– Let’s talk about your work. You have intervened in nature and in the city. Have you ever thought of intervening on a historic building or archaeological site?
I have done one very important work in Naples in Cumae, (ancient Kymi), which was near the ancient site of Sybil. It was the most ancient Greek monument in Italy. It existed there before the Romans. But there was also a Roman basilica there. I was invited to create a work there by the Ephorate of Antiquities. The historic layering that occurs in Italy (from mediaeval, to renaissance to baroque etc.) is incredible. It is a smooth transition from one period to the next, without any historical breaks. Italy has 20 centuries of uninterrupted cultural history. And so, the contemporary Italian can understand the coexistence of a contemporary art intervention with an ancient monument. Italian cities are like a jungle of historical styles – with different epochs living together.
– What about in Greece?
Here in Greece a contemporary intervention on an ancient site isn’t so welcome. But we are starting to accept certain ideas that have been ‘imported’ let’s say. I did my first intervention on Byzantine works at the Benaki Museum, where I created a work in dialogue with the exhibits. I have also created a work in Delphi. In Sparta, I intervened on the roof of a small Byzantine tower, but there’s always the feeling here of ‘Oh no! What if the archaeologists find out!’. So far they haven’t said anything…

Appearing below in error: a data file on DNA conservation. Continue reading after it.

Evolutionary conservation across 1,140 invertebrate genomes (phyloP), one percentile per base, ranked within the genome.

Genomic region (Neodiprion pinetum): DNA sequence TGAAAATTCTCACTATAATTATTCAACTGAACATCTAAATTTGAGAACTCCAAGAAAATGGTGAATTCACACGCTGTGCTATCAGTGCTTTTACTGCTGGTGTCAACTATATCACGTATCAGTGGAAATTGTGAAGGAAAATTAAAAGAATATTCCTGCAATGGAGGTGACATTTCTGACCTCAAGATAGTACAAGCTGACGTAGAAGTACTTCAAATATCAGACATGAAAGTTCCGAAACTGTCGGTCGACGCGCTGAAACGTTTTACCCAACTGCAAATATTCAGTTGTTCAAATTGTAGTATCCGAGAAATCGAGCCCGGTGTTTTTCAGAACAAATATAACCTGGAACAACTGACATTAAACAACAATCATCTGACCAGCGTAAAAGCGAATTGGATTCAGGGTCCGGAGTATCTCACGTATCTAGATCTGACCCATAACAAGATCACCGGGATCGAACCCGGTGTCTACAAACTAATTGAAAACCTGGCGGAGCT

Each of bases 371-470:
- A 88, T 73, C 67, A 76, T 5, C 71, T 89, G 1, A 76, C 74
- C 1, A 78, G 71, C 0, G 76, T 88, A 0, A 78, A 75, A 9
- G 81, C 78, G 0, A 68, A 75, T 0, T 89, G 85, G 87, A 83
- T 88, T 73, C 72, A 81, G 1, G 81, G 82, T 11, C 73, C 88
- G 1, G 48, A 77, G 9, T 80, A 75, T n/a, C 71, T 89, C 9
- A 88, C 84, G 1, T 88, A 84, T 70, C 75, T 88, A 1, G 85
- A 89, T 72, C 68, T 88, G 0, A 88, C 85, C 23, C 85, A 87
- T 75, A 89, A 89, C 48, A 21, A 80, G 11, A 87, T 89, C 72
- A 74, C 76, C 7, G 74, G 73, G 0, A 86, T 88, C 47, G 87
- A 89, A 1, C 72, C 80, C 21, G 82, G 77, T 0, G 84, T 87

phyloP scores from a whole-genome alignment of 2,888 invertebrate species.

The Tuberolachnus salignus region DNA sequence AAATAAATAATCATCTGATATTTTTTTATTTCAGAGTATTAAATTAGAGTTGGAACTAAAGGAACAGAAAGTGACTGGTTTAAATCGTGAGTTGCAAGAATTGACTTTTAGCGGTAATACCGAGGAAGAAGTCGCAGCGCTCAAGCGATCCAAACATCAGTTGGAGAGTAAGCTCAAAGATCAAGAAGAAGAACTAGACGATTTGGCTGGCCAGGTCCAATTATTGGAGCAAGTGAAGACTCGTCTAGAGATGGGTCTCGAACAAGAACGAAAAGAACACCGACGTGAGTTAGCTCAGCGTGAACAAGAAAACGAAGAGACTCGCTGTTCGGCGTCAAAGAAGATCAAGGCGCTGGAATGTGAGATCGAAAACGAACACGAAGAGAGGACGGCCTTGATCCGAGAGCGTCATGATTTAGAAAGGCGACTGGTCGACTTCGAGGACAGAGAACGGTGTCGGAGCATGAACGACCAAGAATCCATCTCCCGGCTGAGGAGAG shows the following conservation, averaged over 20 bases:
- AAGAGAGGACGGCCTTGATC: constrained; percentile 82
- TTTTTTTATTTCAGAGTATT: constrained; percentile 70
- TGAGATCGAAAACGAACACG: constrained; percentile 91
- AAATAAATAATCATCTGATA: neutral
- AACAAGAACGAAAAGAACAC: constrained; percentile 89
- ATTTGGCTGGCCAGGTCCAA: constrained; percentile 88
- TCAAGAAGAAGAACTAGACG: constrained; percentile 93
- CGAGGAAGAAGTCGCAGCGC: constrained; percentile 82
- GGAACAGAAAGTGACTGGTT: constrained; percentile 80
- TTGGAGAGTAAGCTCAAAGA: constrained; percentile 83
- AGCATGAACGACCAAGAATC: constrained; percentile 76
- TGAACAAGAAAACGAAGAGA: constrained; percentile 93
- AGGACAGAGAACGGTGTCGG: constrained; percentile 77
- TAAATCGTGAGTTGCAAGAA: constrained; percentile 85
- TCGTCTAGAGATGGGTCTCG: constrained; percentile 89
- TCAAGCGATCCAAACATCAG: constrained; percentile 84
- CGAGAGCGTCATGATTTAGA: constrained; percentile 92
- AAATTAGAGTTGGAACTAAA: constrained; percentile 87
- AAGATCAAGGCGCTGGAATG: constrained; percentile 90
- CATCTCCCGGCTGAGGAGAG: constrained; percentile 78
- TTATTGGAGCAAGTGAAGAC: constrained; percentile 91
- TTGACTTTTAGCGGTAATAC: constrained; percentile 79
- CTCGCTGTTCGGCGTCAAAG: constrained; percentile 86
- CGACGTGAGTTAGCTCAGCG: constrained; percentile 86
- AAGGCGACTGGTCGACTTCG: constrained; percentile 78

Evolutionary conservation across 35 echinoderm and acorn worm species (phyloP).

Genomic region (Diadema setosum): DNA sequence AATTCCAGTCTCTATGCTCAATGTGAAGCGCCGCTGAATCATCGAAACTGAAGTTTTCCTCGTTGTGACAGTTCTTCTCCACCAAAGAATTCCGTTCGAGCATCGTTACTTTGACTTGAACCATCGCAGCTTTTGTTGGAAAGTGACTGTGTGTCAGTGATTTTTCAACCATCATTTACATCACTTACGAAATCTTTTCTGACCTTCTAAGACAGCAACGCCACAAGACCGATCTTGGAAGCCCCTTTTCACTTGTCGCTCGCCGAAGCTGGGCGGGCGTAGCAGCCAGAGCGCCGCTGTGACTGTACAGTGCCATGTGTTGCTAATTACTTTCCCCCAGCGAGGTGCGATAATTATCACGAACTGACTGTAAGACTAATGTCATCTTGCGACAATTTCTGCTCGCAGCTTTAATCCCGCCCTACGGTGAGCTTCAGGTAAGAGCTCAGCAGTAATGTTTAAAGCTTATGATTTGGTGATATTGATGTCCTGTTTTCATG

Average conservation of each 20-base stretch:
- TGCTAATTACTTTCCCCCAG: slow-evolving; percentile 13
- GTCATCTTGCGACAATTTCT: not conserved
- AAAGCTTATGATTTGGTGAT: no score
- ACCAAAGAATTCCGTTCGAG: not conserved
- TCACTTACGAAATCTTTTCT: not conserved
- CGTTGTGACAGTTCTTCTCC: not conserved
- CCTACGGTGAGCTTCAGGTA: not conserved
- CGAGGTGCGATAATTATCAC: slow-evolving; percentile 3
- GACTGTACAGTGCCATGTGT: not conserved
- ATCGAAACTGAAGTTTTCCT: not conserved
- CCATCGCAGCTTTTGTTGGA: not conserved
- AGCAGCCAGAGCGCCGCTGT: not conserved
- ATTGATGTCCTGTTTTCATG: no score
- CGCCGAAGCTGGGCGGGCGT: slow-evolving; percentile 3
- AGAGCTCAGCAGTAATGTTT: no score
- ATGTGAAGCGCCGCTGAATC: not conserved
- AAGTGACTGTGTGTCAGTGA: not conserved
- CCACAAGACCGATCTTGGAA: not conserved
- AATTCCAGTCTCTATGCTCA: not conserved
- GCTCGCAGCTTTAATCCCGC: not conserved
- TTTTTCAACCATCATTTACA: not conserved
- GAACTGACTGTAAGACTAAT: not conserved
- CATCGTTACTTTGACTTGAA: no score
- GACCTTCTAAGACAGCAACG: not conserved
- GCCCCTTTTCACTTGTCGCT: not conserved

– Do you have a better bond with Italy? It’s a very special relationship, comprising studies, many works there, and awards (eg. Segno d’Oro award, 2007).
I love Italy a lot. When I go there it’s like I’m going to my grandmother’s village, like I have roots there. I get a warm welcome, they love me, respect me. It’s a more loving relationship than with Greece.
– There is a lovely floating work on the sea in Venice – a creation of yours for the Venice Biennale.
This is part of the ‘Horizons’ series – a moment in the series which culminated later in the work ‘La Morgia’ in central Italy. I was invited to represent Italy for the Venice Biennale of 1995, and so created this work. Curators had suggested that I represent Greece, however the Culture Minister at the time didn’t agree! I did represent Greece later in 1999.
– What was the hardest work you ever made? Was it ‘La Morgia’ in Gessopalena, Italy, (1997), where you filled an entire ravine in a mountain (created by an airplane crash), with tons of glass?
‘La Morgia’ was time-consuming – I lived on that mountain for 12 months, in order to create the work. But ‘The Runner’ (originally in Omonoia, now situated opposite the Hilton), was the hardest – because it had structural issues, a stability problem which was very difficult to solve.
– What do you have to say about the economic crisis in Greece?